If the EU refused to negotiate on this basis, the priority for Scotland would then be to speed up the talks leading to independence. Once the UK has separated into Scotland and the rest of the UK (rUK), then it would be clear that the EU needed to negotiate exit conditions with the rUK, and staying as an independent member state with Scotland. 

Managing three parallel, intertwined sets of talks would certainly call for high-level diplomatic and political skills: what Scotland can negotiate with the EU, is going to depend on what sort of deal the rest of the UK negotiates with Brussels on its own future relations – and on the independence talks between London and Edinburgh. 

But even so, since Scotland is already part of an EU member state – meeting all its laws bar a few opt-outs – the talks with Brussels could be swift. Despite the sabre-rattling during the independence referendum last year, with the EU threatening Scotland with being at the back of the queue for several years, some in Brussels were apparently considering putting Scotland in a 'holding pen', whereby it remained in the EU while the details of its membership were sorted and accession treaties ratified – a classic EU fudge in other words.

The biggest linked challenges for a soon-to-be independent Scotland across the three sets of talks (only two of which it would be in) would be on borders and on currency.  Would Scotland share the pound – and get at least a Swedish-style 'soft' opt out from the euro – or would England refuse to share the currency? And if the latter would Scotland then choose to start off with its own currency, not join the euro – the latter surely not acceptable in anti-austerity Scotland after the treatment meted out to Greece?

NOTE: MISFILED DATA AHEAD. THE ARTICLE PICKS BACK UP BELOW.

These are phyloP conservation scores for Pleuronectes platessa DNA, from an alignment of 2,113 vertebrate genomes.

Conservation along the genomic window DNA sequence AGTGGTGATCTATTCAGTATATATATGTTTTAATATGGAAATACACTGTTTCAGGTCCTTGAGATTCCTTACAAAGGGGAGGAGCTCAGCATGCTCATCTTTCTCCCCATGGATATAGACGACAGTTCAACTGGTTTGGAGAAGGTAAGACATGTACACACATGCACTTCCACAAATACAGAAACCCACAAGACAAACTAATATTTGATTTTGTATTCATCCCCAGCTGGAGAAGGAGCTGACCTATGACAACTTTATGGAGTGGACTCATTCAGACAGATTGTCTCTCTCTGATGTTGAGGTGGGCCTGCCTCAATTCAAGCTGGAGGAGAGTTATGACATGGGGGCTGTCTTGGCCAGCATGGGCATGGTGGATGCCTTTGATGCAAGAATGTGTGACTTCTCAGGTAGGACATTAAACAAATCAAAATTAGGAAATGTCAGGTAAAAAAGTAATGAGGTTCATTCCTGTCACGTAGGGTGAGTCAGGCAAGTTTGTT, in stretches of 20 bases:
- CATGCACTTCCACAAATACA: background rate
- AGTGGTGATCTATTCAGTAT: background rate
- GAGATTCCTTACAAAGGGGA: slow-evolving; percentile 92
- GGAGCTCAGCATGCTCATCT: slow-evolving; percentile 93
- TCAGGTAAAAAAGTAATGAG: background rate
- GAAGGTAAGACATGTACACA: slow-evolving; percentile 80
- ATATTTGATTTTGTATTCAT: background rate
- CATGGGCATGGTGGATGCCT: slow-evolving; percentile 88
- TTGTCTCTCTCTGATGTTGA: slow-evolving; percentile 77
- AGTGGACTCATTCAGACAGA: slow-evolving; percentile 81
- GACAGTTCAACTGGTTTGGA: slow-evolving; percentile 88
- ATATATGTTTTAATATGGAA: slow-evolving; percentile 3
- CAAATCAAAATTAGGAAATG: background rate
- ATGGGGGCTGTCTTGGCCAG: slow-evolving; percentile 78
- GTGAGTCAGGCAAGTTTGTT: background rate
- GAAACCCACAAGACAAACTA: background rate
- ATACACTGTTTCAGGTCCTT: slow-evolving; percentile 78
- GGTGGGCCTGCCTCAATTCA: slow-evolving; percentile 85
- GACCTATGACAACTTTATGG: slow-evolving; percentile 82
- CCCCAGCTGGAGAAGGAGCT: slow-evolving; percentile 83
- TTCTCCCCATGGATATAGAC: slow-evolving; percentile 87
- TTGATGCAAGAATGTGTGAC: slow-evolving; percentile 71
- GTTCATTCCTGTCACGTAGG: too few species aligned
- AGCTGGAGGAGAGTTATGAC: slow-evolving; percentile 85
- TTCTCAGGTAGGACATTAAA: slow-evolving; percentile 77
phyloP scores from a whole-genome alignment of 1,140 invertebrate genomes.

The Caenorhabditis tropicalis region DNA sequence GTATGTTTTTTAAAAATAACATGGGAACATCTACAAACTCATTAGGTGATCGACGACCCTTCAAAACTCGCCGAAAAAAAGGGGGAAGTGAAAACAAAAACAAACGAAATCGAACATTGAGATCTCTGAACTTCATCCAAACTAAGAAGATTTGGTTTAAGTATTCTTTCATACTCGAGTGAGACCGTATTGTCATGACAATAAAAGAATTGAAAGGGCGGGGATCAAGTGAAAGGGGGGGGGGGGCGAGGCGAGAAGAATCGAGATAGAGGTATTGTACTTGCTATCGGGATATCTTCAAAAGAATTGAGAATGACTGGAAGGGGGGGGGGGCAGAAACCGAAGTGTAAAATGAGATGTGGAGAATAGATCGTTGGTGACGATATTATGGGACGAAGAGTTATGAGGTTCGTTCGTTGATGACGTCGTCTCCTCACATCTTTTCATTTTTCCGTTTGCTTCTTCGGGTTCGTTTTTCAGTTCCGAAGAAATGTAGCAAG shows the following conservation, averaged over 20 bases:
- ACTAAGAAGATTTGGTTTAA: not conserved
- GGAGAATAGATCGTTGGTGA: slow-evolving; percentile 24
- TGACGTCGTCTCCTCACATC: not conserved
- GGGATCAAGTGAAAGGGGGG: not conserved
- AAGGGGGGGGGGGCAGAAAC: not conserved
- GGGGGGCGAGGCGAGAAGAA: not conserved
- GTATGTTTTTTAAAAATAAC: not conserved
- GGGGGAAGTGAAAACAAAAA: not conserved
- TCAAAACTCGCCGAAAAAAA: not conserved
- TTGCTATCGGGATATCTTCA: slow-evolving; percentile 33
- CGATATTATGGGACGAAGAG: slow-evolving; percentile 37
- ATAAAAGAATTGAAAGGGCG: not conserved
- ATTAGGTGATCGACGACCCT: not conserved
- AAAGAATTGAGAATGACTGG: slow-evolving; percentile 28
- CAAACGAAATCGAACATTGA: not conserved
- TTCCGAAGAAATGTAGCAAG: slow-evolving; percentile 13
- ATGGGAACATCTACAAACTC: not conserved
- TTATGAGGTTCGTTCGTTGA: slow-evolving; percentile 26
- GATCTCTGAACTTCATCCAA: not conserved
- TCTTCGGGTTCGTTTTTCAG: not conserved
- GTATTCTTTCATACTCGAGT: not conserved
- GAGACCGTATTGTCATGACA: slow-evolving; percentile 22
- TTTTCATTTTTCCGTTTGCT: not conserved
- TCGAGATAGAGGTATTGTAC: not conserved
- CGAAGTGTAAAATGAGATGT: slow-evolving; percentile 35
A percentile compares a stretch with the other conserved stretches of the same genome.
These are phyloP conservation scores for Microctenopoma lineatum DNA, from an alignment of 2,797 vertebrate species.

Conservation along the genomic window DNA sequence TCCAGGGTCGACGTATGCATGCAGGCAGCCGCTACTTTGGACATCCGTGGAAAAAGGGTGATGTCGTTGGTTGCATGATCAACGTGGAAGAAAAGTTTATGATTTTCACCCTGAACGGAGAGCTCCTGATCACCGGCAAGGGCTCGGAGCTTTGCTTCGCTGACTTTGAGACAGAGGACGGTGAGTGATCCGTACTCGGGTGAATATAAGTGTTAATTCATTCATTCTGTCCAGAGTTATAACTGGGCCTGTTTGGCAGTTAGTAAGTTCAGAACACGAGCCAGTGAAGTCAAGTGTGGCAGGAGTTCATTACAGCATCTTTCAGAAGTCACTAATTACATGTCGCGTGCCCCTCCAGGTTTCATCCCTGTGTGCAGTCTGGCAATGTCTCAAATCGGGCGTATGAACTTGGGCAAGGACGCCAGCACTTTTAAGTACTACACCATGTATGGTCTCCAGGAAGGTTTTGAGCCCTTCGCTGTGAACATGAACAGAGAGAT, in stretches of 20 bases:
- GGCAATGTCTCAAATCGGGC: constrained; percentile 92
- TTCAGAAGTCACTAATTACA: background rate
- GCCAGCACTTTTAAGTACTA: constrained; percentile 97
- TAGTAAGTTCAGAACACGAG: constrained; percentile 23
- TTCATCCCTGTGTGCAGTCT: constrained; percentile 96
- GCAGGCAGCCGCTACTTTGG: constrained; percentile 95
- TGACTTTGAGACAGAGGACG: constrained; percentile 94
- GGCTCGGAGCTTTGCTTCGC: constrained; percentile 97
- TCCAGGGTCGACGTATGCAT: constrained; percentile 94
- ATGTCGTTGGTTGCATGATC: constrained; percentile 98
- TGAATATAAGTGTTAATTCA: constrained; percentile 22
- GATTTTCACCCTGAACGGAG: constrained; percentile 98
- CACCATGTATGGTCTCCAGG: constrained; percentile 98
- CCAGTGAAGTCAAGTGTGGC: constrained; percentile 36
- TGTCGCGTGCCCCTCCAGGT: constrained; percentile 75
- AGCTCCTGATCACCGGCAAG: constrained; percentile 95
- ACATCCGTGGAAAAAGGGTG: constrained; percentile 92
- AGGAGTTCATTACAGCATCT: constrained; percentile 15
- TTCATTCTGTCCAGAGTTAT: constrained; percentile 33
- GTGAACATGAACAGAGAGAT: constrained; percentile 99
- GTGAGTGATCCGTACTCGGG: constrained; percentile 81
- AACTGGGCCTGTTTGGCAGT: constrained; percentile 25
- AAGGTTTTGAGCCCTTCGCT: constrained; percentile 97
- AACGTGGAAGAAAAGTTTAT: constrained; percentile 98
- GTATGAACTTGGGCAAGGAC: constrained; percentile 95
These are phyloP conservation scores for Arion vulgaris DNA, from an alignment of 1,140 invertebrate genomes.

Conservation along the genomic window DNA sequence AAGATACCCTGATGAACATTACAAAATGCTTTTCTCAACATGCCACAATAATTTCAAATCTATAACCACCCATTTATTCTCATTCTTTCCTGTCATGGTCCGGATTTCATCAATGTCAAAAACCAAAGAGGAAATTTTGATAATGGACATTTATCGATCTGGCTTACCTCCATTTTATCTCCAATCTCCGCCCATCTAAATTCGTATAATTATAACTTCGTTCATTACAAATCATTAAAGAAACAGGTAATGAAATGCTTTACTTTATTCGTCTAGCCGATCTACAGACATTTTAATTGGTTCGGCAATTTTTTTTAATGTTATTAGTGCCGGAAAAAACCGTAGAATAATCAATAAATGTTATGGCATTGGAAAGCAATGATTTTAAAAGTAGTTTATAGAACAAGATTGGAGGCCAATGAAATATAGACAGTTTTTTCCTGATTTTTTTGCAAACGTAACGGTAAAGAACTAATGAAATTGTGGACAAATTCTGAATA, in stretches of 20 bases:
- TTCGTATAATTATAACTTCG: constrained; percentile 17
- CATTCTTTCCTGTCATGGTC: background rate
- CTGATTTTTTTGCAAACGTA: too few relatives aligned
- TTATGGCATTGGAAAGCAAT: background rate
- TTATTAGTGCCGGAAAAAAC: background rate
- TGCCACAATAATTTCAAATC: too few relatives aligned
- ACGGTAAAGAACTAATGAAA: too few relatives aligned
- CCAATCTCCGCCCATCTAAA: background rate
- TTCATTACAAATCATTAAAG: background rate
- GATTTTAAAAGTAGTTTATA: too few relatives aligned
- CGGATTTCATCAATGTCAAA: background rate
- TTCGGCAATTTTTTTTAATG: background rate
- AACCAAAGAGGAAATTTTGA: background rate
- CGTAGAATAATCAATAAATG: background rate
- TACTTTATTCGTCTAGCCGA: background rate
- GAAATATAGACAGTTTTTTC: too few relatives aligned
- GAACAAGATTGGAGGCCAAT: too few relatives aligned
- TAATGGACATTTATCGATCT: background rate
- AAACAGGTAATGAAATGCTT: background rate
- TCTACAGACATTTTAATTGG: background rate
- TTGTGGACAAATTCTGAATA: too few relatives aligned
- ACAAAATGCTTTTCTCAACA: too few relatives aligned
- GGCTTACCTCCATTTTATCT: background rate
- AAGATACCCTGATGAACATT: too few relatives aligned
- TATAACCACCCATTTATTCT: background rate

Much more difficult still would be the question of borders, which would depend on what the rest of the UK negotiates with the EU. Might the rest of the UK negotiate a deal with Brussels that allows open borders across Scotland, the rest of UK and Ireland to remain? This would be hard since surely after a 'no' vote, the rest of the UK would not still abide by the EU's free movement of people rules but Scotland (and Ireland) would have to as an EU member state.

This would risk Scotland – and Ireland – having to put physical borders in place, as their borders with England and northern Ireland would be part of the EU's external border. It may be that the new rUK would agree to keep borders open as long as both Ireland and Scotland agreed to remain outside the EU's Schengen – i.e. passport free – zone, but this could not be guaranteed ahead of agreement in the talks.

The irony here is that independence would be much more straightforward for Scotland if the rest of the UK stayed in the EU so that free movement of people and borders are not a serious issue. Yet it is a UK 'no' to Europe that would be the most likely trigger for a rapid second independence referendum.

There are tricky and potentially very stormy times ahead. The SNP have already aired the idea of a second independence referendum in the face of an English 'no' to the EU. But this prospect will need much wider debate across the UK before the EU referendum vote, to ensure broad political acceptance of this idea. If not, major political battles are likely to break out the morning after a 'no' vote and it will be rough waters ahead.